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Hi all,

What in your opion is the best Linux Os for Linux beginners? I was thinking of either Mandrake or fedora.

Please explain your choice in detail, if possible.

Thanks
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It depends on what you wish to learn. I think either of them should do good. If you wish to make use of the open source then you need extensive system knowledge. If it is just for your regular use - ie browsing,mail,documentation then either versions would do.

I have Red-Hat linux installed and my oracle server runs on it. You also get good support from Red-Hat.
Hi El Hefe,

Mandrake is probably slightly easier to set-up then Red Hat (Fedora), but whichever you choose, be prepared for lots of time to tinker.
It's pretty convenient to choose and instal your apps at set-up time rather than add them later - and the choice of apps and functions is mind-boggling!

BIG WARNING
Until you get the hang of installing, it's not a bad idea to unplug any existing system disks and experiment with an old disk. It's way easy to overwrite and/or format existing system disks by mistake!

Here is a great source of info; http://www.tldp.org / The Linux Documentation Project

The reason for choosing these two distributions is the huge amount of bundled apps, and ease of instalation.

As you probably know, you can download the required images for Mandrake and RedHat free in both CD and DVD sizes. (sorry, I don't have addies handy, but if you have trouble finding them let us know)
Mike
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Here you go Emotion: smile
http://www.mandrakelinux.com/en/ftp-premium.php3
http://fedora.redhat.com/download/

If you have the time and bandwidth, it might be an idea to D/L both and then spend a weekend mucking around until you get more familiar with them. A couple of months ago I did 12 instalations (back and forth between Fedora and Mandrake) in one weekend, with different RPM choices each time. I finally settled on Mandrake. I have, by the way, since been able to load certain (certainly not all) software packages into Mandrake from the Fedora disk.

Good luck!
Thanks very much for all your repliesEmotion: smile

I'll be installing Linux on a virtual machine (VmWare Workstation), will i still have troubles with overwriting the system files for my devices on my host machine?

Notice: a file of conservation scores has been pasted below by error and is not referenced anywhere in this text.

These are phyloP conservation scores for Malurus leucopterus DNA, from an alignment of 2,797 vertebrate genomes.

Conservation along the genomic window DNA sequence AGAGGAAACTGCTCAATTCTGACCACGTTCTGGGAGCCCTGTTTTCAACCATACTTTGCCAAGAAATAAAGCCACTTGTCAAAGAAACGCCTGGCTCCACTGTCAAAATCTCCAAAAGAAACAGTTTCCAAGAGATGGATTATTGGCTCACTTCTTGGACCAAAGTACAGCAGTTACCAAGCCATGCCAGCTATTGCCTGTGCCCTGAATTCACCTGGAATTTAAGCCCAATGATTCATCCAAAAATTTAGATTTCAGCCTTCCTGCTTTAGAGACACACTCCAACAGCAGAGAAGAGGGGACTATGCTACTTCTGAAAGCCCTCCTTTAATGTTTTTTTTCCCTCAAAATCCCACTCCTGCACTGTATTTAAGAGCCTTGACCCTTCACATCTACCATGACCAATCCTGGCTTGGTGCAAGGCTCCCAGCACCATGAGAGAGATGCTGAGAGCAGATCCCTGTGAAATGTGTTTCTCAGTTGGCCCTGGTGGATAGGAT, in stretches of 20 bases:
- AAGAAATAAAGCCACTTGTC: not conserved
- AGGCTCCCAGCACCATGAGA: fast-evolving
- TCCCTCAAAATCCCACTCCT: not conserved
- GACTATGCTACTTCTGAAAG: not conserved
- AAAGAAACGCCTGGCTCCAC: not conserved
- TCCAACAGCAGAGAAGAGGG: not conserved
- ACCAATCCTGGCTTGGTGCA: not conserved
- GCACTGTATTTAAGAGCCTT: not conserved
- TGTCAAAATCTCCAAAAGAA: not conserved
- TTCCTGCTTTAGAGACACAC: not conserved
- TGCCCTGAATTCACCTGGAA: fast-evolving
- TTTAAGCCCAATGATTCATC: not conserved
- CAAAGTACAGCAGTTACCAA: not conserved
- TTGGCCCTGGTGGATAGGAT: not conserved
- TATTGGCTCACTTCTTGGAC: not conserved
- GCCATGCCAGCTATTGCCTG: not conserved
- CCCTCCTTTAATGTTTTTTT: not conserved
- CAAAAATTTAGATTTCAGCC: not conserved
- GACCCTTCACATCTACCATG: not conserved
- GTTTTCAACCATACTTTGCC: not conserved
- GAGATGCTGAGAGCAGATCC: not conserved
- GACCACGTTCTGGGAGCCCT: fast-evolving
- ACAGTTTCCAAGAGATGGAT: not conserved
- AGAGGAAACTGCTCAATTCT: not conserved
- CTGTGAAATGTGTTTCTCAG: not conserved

You will still have to create and format A FEW (min. 3 I think) partitions for linux.
Just be SUPER careful.
I've stuffed two systems this way, but then I'm not really a very good I.T. bod (don't know anything about VmWare and the like) and I tend to be quite gung-ho with new toys. I guess if you have everything backed-up you won't have much to lose.
Good luck Hefe Emotion: smile
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Cheers Mike

I'll keep you posted.

Listen, you might want to get your hands on a copy of VmWare Workstation. It's a really cool program where you can install multiple operating systems on one machine and run them at the same time. That way you don't muck up your main operating system when you want to play around with others. I first tried Microsoft's Virtual Machine, but it’s nowhere near as stable as VmWare Workstation (no surprise there!), plus the networking capabilities are a lot better too.

I installed Server 2003 with Sql 2000 on a virtual machine and it really helped me with developing and testing. I also think that it will come in handy for linux users too, that way you can keep the host operating system and its files isolated, and seeing that 90% of the world's computers run on windows, even if Linux is your main Os, you never know when you need to quickly do something in windows.

Thanks for the info El Hefe.

I'm running a multiple boot on my play machine now, but if I'm reading you correctly VmWare might let me switch between O.S.s without rebooting, right? That would be mightily handy!

Again, thanks for the info. I'll give it a try.
In a nutshell, VmWare will let you have multipile operating systems running at the same time. So for instance, If your host machine has Xp installed and you have a virtual machine with, lets say Server 2003, You can open up vmware, boot Server and have a window within Xp that contains Server!

You really have to see it to believe it.
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